I’m not usually a supporter of second-tier candidates. Recognizing the typical inevitability of the political structure, I tend to seek out the candidate in the front of the pack I can most reasonably support. But, I have to say, Gov. Bill Richardson is a man after my heart (er … vote).

Governor Bill Richardson today praised Iowa Governor Chet Culver and the Iowa Legislature for passing new civil rights legislation that expands civil rights protections to prohibit discrimination based on sexual orientation.

“Governor Culver and Iowa lawmakers understand that we must look past our individual differences and concentrate on the qualities that bring us together as a country. This legislation is a step in that direction,” said Governor Richardson. “Throughout my entire career I have fought against discrimination and as President I will continue to work to ensure each and every American is treated with respect and fairness.”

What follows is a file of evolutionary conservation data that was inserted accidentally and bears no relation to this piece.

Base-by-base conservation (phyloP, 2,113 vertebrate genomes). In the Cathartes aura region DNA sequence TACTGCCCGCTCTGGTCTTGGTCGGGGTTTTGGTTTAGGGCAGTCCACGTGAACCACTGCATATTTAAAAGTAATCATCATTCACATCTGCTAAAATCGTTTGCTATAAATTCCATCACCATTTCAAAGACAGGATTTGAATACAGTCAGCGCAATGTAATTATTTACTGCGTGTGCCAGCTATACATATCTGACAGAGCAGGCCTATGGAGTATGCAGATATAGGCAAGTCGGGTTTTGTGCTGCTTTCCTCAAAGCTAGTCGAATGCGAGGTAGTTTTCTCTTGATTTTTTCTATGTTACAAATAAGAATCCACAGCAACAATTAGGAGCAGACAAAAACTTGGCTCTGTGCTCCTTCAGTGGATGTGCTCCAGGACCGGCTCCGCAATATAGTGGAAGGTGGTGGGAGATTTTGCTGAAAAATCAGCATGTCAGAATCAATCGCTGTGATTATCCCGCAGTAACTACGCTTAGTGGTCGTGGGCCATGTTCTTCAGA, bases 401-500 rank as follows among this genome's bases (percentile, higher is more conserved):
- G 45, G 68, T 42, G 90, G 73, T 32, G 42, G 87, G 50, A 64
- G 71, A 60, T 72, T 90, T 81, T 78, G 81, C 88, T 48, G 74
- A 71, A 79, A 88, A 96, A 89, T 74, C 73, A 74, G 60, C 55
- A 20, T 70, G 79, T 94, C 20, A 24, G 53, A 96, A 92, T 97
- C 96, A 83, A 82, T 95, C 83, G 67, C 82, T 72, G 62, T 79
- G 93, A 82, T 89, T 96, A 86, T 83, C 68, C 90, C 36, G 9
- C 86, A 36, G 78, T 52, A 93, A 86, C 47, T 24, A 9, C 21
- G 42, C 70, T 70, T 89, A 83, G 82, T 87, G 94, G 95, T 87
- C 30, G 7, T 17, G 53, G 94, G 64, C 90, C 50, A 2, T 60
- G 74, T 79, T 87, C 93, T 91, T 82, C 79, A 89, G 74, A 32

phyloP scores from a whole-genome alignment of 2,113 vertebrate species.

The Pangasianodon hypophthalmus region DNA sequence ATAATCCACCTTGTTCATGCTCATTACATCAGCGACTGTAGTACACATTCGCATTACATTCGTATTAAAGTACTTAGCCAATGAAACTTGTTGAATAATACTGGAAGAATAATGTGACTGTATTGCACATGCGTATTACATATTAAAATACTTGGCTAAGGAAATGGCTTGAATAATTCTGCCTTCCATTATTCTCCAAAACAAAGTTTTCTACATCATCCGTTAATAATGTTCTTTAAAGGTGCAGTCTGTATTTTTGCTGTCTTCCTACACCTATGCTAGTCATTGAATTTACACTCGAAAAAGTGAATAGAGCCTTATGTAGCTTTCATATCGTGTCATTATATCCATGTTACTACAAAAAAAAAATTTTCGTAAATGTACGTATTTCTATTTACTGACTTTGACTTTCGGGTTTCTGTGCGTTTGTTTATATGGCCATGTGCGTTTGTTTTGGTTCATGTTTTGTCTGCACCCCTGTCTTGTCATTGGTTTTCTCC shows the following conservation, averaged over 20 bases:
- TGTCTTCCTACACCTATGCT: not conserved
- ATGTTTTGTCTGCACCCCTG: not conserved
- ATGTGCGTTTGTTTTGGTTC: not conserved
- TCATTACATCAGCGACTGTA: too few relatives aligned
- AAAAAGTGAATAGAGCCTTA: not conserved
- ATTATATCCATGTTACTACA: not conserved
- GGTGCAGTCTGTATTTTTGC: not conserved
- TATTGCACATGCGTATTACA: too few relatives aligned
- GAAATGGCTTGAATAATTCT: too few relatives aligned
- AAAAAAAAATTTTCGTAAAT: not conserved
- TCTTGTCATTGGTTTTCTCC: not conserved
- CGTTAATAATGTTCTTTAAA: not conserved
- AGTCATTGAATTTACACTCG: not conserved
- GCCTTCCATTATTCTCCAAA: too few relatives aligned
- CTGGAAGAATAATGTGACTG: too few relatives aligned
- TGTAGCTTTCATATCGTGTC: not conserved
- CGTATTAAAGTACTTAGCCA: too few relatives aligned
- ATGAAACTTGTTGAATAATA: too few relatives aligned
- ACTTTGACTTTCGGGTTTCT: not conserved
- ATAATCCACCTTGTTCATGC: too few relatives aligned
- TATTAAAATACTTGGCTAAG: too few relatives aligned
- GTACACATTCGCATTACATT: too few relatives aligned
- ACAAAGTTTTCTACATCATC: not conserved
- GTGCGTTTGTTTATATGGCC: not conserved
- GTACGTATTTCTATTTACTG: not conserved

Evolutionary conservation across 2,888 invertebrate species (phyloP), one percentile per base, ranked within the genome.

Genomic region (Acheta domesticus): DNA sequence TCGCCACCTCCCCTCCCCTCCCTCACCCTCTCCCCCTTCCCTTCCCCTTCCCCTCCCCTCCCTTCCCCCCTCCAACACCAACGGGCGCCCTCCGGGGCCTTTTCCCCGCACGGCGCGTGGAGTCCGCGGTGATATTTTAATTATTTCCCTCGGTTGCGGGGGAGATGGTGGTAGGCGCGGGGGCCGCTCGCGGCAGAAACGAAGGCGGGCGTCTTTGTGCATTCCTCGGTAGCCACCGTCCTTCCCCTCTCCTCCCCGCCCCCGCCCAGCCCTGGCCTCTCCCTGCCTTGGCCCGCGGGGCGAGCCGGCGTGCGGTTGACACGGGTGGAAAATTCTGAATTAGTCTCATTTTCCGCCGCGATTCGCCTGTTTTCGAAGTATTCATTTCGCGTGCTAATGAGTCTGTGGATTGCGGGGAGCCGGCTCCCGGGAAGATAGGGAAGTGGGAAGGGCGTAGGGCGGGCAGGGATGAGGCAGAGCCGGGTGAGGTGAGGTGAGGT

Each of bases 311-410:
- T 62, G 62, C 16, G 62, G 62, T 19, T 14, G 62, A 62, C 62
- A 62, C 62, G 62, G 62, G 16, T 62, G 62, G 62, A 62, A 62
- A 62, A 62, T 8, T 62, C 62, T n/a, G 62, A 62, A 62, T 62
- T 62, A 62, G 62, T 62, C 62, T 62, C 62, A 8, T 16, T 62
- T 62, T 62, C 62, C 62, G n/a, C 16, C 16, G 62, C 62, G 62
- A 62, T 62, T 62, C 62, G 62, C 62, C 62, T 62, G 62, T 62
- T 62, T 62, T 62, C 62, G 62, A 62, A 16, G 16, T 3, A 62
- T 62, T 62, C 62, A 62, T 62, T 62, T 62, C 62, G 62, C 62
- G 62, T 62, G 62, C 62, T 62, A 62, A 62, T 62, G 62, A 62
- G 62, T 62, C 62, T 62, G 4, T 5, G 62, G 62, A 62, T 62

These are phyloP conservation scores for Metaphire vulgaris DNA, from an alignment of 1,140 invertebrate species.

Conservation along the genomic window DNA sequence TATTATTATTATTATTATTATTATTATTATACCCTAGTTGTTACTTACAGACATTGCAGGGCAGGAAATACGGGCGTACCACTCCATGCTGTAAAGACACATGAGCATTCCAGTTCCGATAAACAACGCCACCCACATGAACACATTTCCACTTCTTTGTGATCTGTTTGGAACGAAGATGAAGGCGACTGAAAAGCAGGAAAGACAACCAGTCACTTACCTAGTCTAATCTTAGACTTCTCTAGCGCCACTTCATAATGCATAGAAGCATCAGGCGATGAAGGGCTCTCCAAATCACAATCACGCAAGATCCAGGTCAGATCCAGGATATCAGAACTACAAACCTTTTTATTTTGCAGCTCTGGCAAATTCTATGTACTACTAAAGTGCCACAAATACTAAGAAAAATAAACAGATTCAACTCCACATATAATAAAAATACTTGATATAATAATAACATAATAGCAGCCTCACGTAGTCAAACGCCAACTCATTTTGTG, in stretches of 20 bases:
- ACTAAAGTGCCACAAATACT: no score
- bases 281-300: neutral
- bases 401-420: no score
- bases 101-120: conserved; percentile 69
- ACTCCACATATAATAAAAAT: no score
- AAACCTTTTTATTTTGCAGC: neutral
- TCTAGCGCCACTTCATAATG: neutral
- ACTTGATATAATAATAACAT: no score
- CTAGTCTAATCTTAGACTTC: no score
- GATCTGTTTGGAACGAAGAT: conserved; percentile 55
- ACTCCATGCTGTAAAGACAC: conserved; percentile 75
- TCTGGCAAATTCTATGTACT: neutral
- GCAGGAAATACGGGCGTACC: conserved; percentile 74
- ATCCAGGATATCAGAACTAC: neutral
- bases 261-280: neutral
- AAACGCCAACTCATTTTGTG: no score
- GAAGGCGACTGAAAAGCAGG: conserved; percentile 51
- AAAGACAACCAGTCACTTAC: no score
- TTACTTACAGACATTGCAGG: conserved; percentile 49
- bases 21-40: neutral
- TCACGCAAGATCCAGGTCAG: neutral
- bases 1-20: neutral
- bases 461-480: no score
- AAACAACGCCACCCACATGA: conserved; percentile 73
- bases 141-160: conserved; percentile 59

This year in New Mexico, Richardson fought for passage of the Domestic Partner Rights and Responsibilities Act, legislation designed to provide domestic partners access to basic health care coverage; family leave and presumption of parentage, inheritance rights and decision-making in case of a partner’s incapacity.

Despite bringing back the legislature for a special session, the bill stalled in the Senate. Richardson has vowed to continue fighting for the legislation when lawmakers return next year.

Since taking office, Richardson has championed the advancement of gay and lesbian rights. Since 2003, he fought for and signed significant civil rights legislation, including the first hate crimes law in New Mexico history; a statute extending civil rights protections based on sexual orientation and gender identity; and a law ordering access to health insurance and benefits be extended to the domestic partners of state employees.

If Richardson has a secret weapon, it’s his ability as a governor to push for change that his fellow Democratic candidates could only dream of when faced with a GOP president and a slim majority in the Congress. Do I see the man winning the election? Sadly, no. But I still consider him the best running mate a front runner could ask for.

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